Street lighting and cleaning were more constant concerns than town hall building. In 1734 the Trustees arranged and paid for lighting Sheffield’s streets by oil lamps. In 1777 the overseer of highways received £2.10.0d for street cleaning. By 1809 there were 599 street lamps, each one costing 1s.4d. to light and maintain during the winter season, which ran from October to March. Sheffield’s lamplighter was a considerable contractor. By 1809, however, the Trustees were helping to promote the Bill which led to the formation of the Sheffield Gas Company in 1811. As for fire-fighting, in 1784 the Trustees purchased a new fire engine for £45.17.0d.

So to the poor and, not necessarily to be separated, policing. These items appear among the Burgery Accounts for 1607:

‘‘ Imprimis paid the 24 day of Maye last for the constables churchwardens and collectors for the pore … 3s Item, to Robert Staniforth constable going about the six weekes sessions … 6s 8d. Item, paid for maymed souldiers at fower severally tymes … 14s 8d.’’

Two hundred years later concern for the poor is reflected in concern for education: ten guineas in 1811 towards the new Lancasterian School, and £50 in 1813 towards Bell’s School. These were the Sheffield reflections of the two chief contemporary innovations in educational methods.

It has already been suggested that the Trust’s disposable annual income, which currently stands at about, £450,000 was relatively modest in the nineteenth century: £1,954 in 1842-3; £6,216 in 1897. The growth, allowing for inflation, can be attributed in part to sensible stewardship and in part to the properties and bequests which the Trust has steadily received as its charitable role has increased. Thus, in 1869 Daniel Holy bequeathed property “to the Burgesses or free tenants and Trustees of certain messuages and hereditaments vested in them for Charitable and public purposes within the Town of Sheffield commonly called the Sheffield Town Trustees”, whom he appointed as devisees in trust of his estate to establish and maintain an institution for the blind in Sheffield. That legally couched act of imaginative generosity is not unique. In 1870 a former Trustee, Samuel Bailey, banker, politician, and pillar of the Sheffield Literary and Philosophical Society in its great days, left the residue of his estate, amounting to £102,000, to the Trust; and since then a whole procession of names has continued the tradition. Many have been notable in Sheffield life. Sir William Ellis, industrialist and Church Burgess, was for forty-three years a governor of Sheffield's Royal Infirmary. Sir Samuel Osborn, Gerard Young, Stephen de Bartolome, and Arthur Connell served as Pro-Chancellor and Treasurer of the University of Sheffield. Like Ellis, the first three were industrialists. Each of the three was Master Cutler, each was Town Collector; the fourth was a solicitor.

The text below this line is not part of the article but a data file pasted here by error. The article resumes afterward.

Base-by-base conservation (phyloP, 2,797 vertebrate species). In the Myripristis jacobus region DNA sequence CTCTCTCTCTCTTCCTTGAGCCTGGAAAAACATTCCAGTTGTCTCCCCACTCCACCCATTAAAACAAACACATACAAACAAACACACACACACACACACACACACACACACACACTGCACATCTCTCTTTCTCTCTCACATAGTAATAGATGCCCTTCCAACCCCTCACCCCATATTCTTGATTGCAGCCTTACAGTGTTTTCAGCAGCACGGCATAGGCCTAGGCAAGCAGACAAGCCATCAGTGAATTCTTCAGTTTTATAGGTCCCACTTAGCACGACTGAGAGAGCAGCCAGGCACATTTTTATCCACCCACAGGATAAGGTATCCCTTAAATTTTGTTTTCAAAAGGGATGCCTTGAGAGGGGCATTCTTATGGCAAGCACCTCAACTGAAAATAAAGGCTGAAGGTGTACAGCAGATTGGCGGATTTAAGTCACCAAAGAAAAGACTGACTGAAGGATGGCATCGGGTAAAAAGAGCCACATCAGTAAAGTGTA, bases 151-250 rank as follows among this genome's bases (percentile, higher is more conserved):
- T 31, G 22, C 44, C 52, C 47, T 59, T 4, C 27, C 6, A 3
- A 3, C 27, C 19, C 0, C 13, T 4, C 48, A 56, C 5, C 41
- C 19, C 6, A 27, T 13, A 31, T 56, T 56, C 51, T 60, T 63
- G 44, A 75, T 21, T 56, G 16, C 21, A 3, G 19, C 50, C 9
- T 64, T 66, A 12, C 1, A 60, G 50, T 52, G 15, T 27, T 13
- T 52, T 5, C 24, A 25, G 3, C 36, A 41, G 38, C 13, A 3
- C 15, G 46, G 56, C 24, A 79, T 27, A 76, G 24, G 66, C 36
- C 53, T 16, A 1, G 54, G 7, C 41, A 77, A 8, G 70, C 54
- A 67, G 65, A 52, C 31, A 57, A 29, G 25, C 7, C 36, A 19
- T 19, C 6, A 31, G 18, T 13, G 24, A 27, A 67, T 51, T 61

This generous tradition, which is far from over, and which is positively encouraged has allowed for wide and flexible giving. Some of it has been designated for specific purposes. Thus silverware given by Samuel Bailey has been lodged with Sheffield's Millennium Galleries. Thanks to the Charles Henry Maleham Bequest, paintings by artists ranging from Sir Peter Lely to Augustus John, and including two Turners, have been purchased for public display, twenty-four of them in the city's art galleries and two (David Jagger's portrait of the Duke of Edinburgh, and its preliminary sketch) on loan to the Cutlers' Company. The Harry Fisher Fund has contributed to the maintenance of Sheffield's Botanical Gardens. Most of the bequests, however, have not been earmarked in this way. They have been prompted by their donors' wish to be of continued assistance to their fellow citizens in a steadily changing Sheffield, and by their confidence that the Town Trust will interpret that wish responsibly and imaginatively. To give one example, between 1979 and the final payment in 2007, the fund initiated by the late Mr. and Mrs. J.C. Wood made available over £125,000 for their city's charitable and public purposes. Thus a continuing succession of donors has made possible, through the mechanism triggered in 1297 by Thomas de Furnival when he allowed Sheffield's Common Burgery to stand on its own feet, a modern response to a daunting variety of need. That response is a reflection of chronic human inadequacy. It is also a tribute to the determined creativity of Sheffielders in setting about the improvement of their neighbours' lives.

 

The Trust Today